Sordo clipped a culvert on the exit of a corner ripping the right rear wheel from the Hyundai i20 before pitching the car into a roll. Sordo and co-driver Borja Rozada, who were in a tight battle for second with Evans, escaped the incident unscathed.
It was yet another blow for Hyundai after Ott Tanak retired from a comfortable 40s lead after hitting a rock on Stage 12 this morning.
The demise of two-time Sardinia winner Sordo promoted Evans, who won Stage 16, to second overall. The sole remaining Hyundai of Thierry Neuville moved into third, 1m06s back, but ahead of Toyota’s Takamoto Katsuta in fourth.
“The gap is quite big, and I had a try on some stages, but I don’t have the speed. We tried some settings, we changed the dampers, but we don’t get it working all together,” said Neuville. “I really struggle to find the performance we need, despite having the feeling that I am quite on the edge sometimes. I can’t do much more.”
Only four WRC cars remain in the running for victory as Sardinia’s rough challenging roads continued to bite its competitors.
Impressively leading WRC2 driver Jari Huttunen (Hyundai) is fifth ahead of Citroen WRC2 runner Mads Ostberg.
Crews kicked off the afternoon with a tricky 14.7km run through the slippery and narrow gravel tracks of the Bortigiadas – Viddalba stage. Conditions were much hotter and dryer compared to the morning.
Ogier, equipped with all hard tyres, recorded his third stage win extending his lead over Sordo, who was 3.8s shy. Crucially for Sordo, the Hyundai driver was faster than Evans preserving his second overall, while Neuville dropped a further 4.5s.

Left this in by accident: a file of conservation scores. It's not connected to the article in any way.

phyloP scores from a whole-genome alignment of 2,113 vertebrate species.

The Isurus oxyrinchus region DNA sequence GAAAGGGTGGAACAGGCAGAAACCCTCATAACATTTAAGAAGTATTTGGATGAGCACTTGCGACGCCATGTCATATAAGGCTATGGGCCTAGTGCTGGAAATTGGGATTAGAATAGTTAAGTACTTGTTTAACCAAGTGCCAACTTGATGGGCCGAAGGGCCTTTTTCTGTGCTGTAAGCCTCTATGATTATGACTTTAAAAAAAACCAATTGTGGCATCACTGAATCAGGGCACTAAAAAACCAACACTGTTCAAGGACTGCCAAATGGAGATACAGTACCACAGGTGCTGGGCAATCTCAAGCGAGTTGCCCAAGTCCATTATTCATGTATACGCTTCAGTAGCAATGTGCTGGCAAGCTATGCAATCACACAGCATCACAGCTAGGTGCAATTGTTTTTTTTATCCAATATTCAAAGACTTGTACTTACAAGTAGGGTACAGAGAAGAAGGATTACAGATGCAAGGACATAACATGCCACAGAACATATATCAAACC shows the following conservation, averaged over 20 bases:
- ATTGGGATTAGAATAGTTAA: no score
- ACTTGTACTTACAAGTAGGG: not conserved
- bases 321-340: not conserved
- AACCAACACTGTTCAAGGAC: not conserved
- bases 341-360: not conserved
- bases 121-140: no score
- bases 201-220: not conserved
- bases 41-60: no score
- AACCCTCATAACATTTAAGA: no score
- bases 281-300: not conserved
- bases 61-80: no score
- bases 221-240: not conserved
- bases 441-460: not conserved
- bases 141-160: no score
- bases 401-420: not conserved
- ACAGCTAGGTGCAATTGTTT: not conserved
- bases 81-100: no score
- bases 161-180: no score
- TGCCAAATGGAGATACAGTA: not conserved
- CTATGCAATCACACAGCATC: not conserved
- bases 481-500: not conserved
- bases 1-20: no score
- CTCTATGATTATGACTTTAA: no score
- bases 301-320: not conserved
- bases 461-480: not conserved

Kalle Rovanperä, Jonne Halttunen, Toyota Gazoo Racing WRT Toyota Yaris WRC
Photo by: McKlein / Motorsport Images
Kalle Rovanpera, who was second into the stage, was stunned by the slippery conditions admitting it was a scary run.
“Really scary. It was one of the most slippery stages I have ever done. It was crazy – I was going so slow, but still it was so slippery. So much cleaning in there,” said Rovanpera.
Ogier continued his momentum in Stage 14 in what proved to be a closely fought test on fast, undulating narrow roads.
The Frenchman claimed yet another stage win but was only 18s faster than Neuville, who took eight tenths of a second out of Evans. Sordo lost a further 3.3s to rally leader Ogier dropping the Hyundai driver into the clutches of Evans.
Katsuta impressed taking the fifth best time just 7.2s adrift off the pace.
The complexion of the rally changed in Toyota’s favour in Stage 15 after drama struck Sordo with his roll 3.3km into the 14.7km re-run of the Bortigiadas – Viddalba test.
It appeared to be a driver error from the Spaniard, who managed to put the car back on its wheel with the help of spectators and move the vehicle clear of the road.
Ogier took full advantage to record his fifth stage win of the event, edging Evans by 0.7s as Neuville took third, dropping 8.8s.
Katsuta lost significant time in the stage after he was forced to stop 50 metres from the start to remove radiator blacking from the front of his Yaris.
Evans prevented Ogier from a clean sweep of stage wins in Stage 16, the final test of the day, finishing 1.5s ahead of Ogier, with Neuville third.
“I think it’s been a perfect weekend for us so far. We did everything we had to do, and we need to finish the job tomorrow,” said Ogier.
The rally continues tomorrow with four more stages including the Power Stage.